Monday, February 21, 2011

Incendies:: Loss and Lost in the Geopolitics of War



I'm hoping anyone who saw the Wajdi Mouawad play, Incendies [Eng] {Scorched}, will have an open mind when it comes to Denis Villeneuve's film adaptation. He purposefully distanced himself from the play, which I feel was a necessary move.

I saw a mesmerizing remount of Scorched at Tarragon in 2009, which is doing a production of another Mouawad play, "Forests", later in the Spring. Scorched hits you like a punch in the gut, seamlessly merging the interpersonal with the geopolitical in the context of globalized world, culminating in a big Chinatown {1974}-like {possible spoiler, highlight to see} reveal. Two twins are forced to reckon with their mother's death and a history of detachment on her part. We grow to sympathize with the twins, as they struggle with the final riddles of what appears to be a "difficult" mother being just that from beyond the grave.

I think the play would be unbearable without the levity afforded by the good-natured notary and the smart and engaging dialogue. I don't think a "faithful" adaptation would translate to film very well. Borrowing from Marshall McLuhan, film is a "hot" medium. Film commands your attention. Stage is "cooler" medium. As a produced work, the stage requires more interpretation by the audience. There is more abstraction and reliance upon referents to the real. Stage performances are more immediate because of this, more in your face, because there are fewer degrees of freedom in stage production, in contrast to film. Film is allowed the opportunity to tell stories using more visual rhetorics; a greater control over the viewer's gaze and greater use of effects that can mimic or construct a given reality.

The film loses much of the levity and eloquent dialogue in favour of a visual rhetoric that tells the story, but in a disjunctive manner with respect to the play. Part of this visual rhetoric uses the landscapes and cityscapes of Montréal and the unspecified Middle Eastern nation {the film was shot in Jordan} over time to help tell the story. There are extreme close-ups of the detritus of a war-ravaged nation, showing how the everyday was suddenly shattered. The physical violence depicted in the film is merciless and brutal, but not so constant or cartoonish as to desensitize the viewer.

The film unravels the mystery of who the mother, Nawal Marwan, of her set of adult fraternal twins, Simon and Jeanne, really was. What caused her to be the way she was and why were the twins never told of their father and brother? Why all the secrets? The detachment? Solving the mystery, which starts in present-day Montréal, but goes back to the Middle East circa 1970 to 1985, is done through a series of flashbacks peel away the layers of a truth that was kept a secret because of pain and the darkness of human nature. The storyline of the secret truth is punctuated by good deeds and various individuals' sense of personal ethics.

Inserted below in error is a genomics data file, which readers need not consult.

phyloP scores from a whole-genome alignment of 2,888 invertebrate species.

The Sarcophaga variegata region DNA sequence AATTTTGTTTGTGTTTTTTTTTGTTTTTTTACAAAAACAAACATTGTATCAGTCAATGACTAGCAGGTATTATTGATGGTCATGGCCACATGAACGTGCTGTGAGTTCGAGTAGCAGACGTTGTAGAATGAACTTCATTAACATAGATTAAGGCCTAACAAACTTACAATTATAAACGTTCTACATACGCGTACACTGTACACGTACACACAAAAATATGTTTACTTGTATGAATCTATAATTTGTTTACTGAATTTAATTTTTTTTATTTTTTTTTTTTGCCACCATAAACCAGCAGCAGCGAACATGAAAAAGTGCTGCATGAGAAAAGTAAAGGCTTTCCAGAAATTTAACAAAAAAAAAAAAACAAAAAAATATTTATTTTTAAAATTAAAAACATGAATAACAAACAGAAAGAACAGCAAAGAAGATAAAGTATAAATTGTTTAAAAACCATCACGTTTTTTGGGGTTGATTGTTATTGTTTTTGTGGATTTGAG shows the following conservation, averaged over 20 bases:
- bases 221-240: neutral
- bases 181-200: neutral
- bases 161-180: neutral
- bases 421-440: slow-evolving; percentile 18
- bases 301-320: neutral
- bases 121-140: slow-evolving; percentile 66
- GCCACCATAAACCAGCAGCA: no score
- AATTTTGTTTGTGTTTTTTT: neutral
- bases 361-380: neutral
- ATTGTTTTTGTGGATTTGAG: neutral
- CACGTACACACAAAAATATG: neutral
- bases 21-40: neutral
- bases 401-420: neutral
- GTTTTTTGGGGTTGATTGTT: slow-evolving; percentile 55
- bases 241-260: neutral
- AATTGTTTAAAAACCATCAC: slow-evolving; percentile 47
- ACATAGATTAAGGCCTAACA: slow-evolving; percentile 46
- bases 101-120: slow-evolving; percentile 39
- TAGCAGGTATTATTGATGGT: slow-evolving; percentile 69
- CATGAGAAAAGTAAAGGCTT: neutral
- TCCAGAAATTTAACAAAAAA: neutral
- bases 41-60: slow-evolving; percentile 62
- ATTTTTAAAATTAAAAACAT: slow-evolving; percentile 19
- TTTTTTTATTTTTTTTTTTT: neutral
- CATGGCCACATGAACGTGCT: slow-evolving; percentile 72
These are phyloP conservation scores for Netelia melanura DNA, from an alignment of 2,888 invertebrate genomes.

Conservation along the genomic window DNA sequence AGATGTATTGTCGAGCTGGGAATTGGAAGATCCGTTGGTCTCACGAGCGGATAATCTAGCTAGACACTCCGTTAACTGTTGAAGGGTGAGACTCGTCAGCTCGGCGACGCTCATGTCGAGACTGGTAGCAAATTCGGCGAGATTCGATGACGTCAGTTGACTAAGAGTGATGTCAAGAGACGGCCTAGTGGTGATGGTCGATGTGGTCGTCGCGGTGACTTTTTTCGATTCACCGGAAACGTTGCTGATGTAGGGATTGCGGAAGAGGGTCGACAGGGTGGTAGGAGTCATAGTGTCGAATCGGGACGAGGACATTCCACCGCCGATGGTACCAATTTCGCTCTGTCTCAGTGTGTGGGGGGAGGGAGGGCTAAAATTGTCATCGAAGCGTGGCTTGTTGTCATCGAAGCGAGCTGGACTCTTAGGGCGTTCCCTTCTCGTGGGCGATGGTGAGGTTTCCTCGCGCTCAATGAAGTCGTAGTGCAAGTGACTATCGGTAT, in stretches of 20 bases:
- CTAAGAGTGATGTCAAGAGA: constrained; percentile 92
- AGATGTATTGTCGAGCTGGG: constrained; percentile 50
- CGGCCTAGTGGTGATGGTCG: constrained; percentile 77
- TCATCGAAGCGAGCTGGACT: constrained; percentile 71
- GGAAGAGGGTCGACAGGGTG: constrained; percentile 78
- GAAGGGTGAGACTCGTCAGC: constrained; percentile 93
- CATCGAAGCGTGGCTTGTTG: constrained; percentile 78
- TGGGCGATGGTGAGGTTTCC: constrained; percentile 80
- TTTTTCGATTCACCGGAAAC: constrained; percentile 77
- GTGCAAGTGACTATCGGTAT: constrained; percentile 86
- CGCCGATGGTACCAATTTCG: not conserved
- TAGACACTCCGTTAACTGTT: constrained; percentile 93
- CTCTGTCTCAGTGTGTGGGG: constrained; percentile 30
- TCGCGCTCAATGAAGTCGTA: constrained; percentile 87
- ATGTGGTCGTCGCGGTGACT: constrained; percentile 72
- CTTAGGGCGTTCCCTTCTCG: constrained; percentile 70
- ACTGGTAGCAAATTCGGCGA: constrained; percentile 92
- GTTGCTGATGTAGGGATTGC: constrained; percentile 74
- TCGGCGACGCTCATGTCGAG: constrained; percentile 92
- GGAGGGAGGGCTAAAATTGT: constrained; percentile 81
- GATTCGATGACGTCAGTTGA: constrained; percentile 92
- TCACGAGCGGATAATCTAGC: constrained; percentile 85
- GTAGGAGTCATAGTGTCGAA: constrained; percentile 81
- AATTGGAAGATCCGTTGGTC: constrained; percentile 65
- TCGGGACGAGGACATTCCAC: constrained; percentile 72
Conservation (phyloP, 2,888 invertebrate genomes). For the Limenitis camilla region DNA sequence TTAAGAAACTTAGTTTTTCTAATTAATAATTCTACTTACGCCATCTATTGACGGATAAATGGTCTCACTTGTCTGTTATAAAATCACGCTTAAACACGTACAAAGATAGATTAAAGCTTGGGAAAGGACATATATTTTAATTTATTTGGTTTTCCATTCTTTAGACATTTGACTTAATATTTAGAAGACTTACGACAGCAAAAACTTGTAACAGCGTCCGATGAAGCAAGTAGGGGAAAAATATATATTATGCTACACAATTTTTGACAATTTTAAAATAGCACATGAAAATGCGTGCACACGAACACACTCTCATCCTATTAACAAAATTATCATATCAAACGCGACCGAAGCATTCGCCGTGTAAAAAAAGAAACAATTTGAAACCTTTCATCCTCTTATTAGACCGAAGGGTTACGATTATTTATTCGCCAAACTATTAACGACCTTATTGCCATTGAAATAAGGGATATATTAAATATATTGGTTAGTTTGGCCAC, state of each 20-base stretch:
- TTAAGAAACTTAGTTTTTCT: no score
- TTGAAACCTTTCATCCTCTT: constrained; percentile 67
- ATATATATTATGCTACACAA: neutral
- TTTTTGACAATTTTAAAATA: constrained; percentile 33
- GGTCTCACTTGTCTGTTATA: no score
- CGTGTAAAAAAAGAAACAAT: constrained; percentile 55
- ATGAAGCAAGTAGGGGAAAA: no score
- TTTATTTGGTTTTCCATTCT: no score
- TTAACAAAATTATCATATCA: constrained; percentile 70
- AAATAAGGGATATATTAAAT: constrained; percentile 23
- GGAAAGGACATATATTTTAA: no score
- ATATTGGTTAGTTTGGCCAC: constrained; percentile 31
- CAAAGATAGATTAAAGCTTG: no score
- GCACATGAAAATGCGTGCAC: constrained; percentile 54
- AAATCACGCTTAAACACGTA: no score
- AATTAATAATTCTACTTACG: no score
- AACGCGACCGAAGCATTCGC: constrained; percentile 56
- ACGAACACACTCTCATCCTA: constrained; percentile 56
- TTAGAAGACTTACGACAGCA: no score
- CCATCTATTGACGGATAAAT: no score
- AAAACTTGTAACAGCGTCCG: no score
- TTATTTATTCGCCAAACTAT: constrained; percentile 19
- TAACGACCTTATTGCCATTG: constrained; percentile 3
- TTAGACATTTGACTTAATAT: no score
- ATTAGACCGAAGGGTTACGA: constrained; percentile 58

The interesting aspects of the film was the intersection of culture, gender, politics, and diaspora, which is quite timely given recent events in the Arab world. When the idealistic Nawal clamours for the world to acknowledge the violent acts by a fictional faction, we can't help but think of the current struggles against oppression worldwide. Her once peaceful idealism hits the ugliest of realities head-on, resulting in a circumstance that no matter how modern her thinking becomes, is inextricably tied to culture and the social ties to those in the violent political movement she became an operative in. The most sobering aspect of the film is how a monster was made in Abou Tarek, a deadly sniper and Nawal's torturer, when she was imprisoned. The product of the collateral damage of traditional cultural values and a political war, we're left to ponder how the damage to those like Abou can manifest itself in those who fall through the cracks and are searching desperately for identity {not just in the personal sense of knowing one's parents, but also in a philosophical or cultural sense}. Incendies is a film that reminds us that in war and social struggle there is tragedy and loss on a personal level, resulting in lost individuals and the enduring fallout of its effects.

The film has standout performances by Mélissa Désormeaux-Poulin as the twin sister, Jeanne, and Lubna Azabal as her mother, Nawal. Both actors portrayed characters going through extreme emotions in extraordinary situations. Lubna's portrayal of the trajectory of Nawal's life is powerful and moving, taking a character that we are unsure of at the beginning of the film and getting us to have compassion and understanding. Mélissa's Jeanne takes on the journey set in motion by her mother's will with determination, unearthing the ugliness of the aftermath of her mother's past, getting her reluctant brother involved, and portraying the gut-wrenching reaction to the truth being revealed. Finally, I also feel the film adds to a growing list of notable Québec films, including Mon Oncle Antoine {1971}Le Déclin de l'empire américain {1986}Jésus de Montréal {1989}Octobre {1994}, and Les Invasions barbares {2003}.


Twitterversion:: [blog] Film review of Denis Villeneuve's Incendies, adapted from Wajdi Mouawad's play. Loss and Lost in the Geopolitics of War @Prof_K

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